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class Array
  def faster_include?(n)
    !(self & [n]).empty?
  end
end

3) Wrote a performance test comparing elapsed time for true and false results:

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# size of the array
x = 4000000
# build the array
a = (1..x).to_a
p "Finding #{x/2} ..."
t1 = Time.now
p "include?() - returns true: #{a.include?(x/2)}"
t2 = Time.now
p "faster_include?() - returns true: #{a.faster_include?(x/2)}"
t3 = Time.now
p "include?() - returns false: #{a.include?(-50)}"
t4 = Time.now
p "faster_include?() - returns false: #{a.faster_include?(-50)}"
t5 = Time.now
p "Elapsed time for include?() returning true: #{t2 - t1}."
p "Elapsed time for faster_include?() returning true: #{t3 - t2}."
p "Elapsed time for include?() returning false: #{t4 - t3}."
p "Elapsed time for faster_include?() returning false: #{t5 - t4}."

4) Just to see if there was a difference I got results and here they are:

Attempt 1:

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"Finding 2000000 ..."
"include?() - returns true: true"
"faster_include?() - returns true: true"
"include?() - returns false: false"
"faster_include?() - returns false: false"
"Elapsed time for include?() returning true: 0.308243."
"Elapsed time for faster_include?() returning true: 0.271465."
"Elapsed time for include?() returning false: 0.629375."
"Elapsed time for faster_include?() returning false: 0.242673."

Attempt 2:

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"Finding 2000000 ..."
"include?() - returns true: true"
"faster_include?() - returns true: true"
"include?() - returns false: false"
"faster_include?() - returns false: false"
"Elapsed time for include?() returning true: 0.323652."
"Elapsed time for faster_include?() returning true: 0.272212."
"Elapsed time for include?() returning false: 0.594751."
"Elapsed time for faster_include?() returning false: 0.277882."

Note that faster_include?() is consistent in elapsed time for a result of true and a result of false. However, include?() takes much longer in both attempts to return false than it does to return true, well actually about twice as long. include?() goes through each element, and I am using the midway point of the array in all tests, so it makes sense that include?() would return true in half the time it would take to return false. Very interesting, so now that I see performance improvement with faster_include?(), I need to do a wider spread of tests and for more attempts:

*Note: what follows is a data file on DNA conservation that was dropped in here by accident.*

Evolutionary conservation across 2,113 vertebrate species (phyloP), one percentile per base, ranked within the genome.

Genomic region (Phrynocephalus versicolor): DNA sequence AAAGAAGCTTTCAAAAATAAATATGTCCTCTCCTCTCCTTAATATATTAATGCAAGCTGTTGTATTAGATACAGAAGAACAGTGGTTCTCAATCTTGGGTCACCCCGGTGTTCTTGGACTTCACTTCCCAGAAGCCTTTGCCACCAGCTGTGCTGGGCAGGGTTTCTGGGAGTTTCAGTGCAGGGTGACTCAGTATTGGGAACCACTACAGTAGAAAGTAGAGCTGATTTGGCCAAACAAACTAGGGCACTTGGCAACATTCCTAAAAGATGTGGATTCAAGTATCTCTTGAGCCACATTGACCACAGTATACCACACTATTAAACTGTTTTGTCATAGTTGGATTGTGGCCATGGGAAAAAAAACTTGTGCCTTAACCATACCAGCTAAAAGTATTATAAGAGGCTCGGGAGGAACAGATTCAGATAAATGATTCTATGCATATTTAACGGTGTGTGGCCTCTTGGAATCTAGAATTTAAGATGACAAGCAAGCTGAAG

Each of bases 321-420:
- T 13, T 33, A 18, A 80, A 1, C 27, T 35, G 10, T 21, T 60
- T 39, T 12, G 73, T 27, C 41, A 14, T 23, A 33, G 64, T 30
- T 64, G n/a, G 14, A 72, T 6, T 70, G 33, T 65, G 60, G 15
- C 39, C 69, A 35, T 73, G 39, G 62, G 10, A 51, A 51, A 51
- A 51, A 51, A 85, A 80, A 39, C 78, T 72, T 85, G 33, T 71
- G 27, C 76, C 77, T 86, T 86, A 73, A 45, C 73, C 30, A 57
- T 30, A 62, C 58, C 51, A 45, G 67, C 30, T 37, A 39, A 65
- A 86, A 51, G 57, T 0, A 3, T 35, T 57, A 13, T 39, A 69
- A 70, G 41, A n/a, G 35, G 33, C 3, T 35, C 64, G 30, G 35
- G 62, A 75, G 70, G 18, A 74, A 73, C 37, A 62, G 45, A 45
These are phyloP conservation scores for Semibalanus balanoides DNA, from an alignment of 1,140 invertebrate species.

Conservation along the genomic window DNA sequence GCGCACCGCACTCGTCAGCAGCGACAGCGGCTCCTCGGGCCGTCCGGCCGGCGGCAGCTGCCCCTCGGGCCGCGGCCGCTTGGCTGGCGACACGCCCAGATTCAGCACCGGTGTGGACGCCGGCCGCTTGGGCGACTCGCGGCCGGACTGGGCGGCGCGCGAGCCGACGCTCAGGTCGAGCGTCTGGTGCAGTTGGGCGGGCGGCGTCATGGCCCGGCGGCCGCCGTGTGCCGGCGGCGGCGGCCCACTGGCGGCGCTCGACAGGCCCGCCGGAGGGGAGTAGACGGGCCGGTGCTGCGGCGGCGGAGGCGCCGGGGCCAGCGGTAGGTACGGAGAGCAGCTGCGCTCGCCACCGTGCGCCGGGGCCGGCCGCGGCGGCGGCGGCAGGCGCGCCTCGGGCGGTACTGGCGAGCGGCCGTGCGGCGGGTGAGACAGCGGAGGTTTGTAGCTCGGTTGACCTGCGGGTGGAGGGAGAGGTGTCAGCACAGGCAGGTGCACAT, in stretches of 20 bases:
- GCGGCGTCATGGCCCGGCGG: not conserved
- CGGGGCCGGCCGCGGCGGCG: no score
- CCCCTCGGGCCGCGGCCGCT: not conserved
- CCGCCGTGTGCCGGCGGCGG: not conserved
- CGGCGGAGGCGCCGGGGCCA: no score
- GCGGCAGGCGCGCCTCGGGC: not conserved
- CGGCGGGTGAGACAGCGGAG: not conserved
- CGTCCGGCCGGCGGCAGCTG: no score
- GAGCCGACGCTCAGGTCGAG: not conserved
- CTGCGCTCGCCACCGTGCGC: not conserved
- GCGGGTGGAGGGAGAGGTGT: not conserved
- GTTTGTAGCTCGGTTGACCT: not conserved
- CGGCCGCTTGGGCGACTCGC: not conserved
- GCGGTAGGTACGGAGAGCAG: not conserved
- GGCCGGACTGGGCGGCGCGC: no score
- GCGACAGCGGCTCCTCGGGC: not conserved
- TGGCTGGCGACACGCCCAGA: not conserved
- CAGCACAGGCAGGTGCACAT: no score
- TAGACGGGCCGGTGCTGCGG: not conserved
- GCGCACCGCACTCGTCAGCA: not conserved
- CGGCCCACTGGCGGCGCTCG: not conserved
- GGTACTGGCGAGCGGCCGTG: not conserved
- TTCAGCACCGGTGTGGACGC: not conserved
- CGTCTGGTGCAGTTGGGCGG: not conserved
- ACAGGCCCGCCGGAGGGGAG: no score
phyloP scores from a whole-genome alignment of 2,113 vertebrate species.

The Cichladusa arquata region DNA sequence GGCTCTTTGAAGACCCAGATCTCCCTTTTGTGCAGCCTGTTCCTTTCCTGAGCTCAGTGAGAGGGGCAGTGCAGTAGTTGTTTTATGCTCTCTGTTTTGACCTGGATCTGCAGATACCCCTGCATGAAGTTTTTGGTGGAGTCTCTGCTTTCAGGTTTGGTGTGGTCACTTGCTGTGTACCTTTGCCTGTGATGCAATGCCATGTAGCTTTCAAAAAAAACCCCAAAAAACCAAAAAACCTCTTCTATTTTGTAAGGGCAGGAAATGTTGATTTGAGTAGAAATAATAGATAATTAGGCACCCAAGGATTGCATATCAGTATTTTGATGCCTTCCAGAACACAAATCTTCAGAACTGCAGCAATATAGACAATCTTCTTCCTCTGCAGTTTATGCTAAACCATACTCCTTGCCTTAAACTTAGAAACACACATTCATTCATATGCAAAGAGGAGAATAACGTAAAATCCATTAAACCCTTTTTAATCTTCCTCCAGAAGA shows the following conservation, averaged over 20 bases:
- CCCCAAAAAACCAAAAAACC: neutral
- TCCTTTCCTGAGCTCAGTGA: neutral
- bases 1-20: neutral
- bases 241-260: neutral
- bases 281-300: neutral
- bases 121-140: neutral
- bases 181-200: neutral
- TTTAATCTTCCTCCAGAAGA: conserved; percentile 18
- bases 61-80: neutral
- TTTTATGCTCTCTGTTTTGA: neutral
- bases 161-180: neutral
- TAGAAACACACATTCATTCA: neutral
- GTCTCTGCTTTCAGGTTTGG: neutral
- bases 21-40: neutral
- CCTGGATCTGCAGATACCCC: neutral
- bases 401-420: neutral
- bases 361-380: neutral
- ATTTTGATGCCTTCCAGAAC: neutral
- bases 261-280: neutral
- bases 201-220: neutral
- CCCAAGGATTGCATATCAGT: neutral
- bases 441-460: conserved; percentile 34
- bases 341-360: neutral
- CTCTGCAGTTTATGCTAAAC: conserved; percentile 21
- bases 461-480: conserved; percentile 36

5) Better testing:

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results = {}
n = 5
# size of the array
[1,50,500,5000,5000000].each do |x|
  a = (1..x).to_a
  n.times do |t|
    # build the array
    t1 = Time.now
    a.include?(x/2)
    t2 = Time.now
    a.faster_include?(x/2)
    t3 = Time.now
    a.include?(-50)
    t4 = Time.now
    a.faster_include?(-50)
    t5 = Time.now
    results[x]          ||= {}
    results[x]["true"]  ||= []
    results[x]["false"] ||= []
    results[x]["true"]  << (t2 - t1) - (t3 - t2)
    results[x]["false"] << (t4 - t3) - (t5 - t4)
  end
  detailed_results = results
  results[x] = {"true" => detailed_results[x]["true"].sum / n, "false" => detailed_results[x]["false"].sum / n}
end
pp results

My new results:

The results are based on 5 attempts for each array for both true and false for a total of 50 attempts.

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{5000000=>{"true"=>0.0921126, "false"=>0.4374644},
 5000=>{"true"=>5.84e-05, "false"=>0.0004404},
 500=>{"true"=>1.4e-06, "false"=>4.16e-05},
 50=>{"true"=>-3.4e-06, "false"=>1.0e-06},
 1=>{"true"=>-4.8e-06, "false"=>-3.8e-06}}

Note that arrays with 50 items or less seem to perform better using include?(), but barely. On the other hand with an array of 5M items, you shave off half a second using faster_include?().



So there you have it, faster_include?() can keep its name :)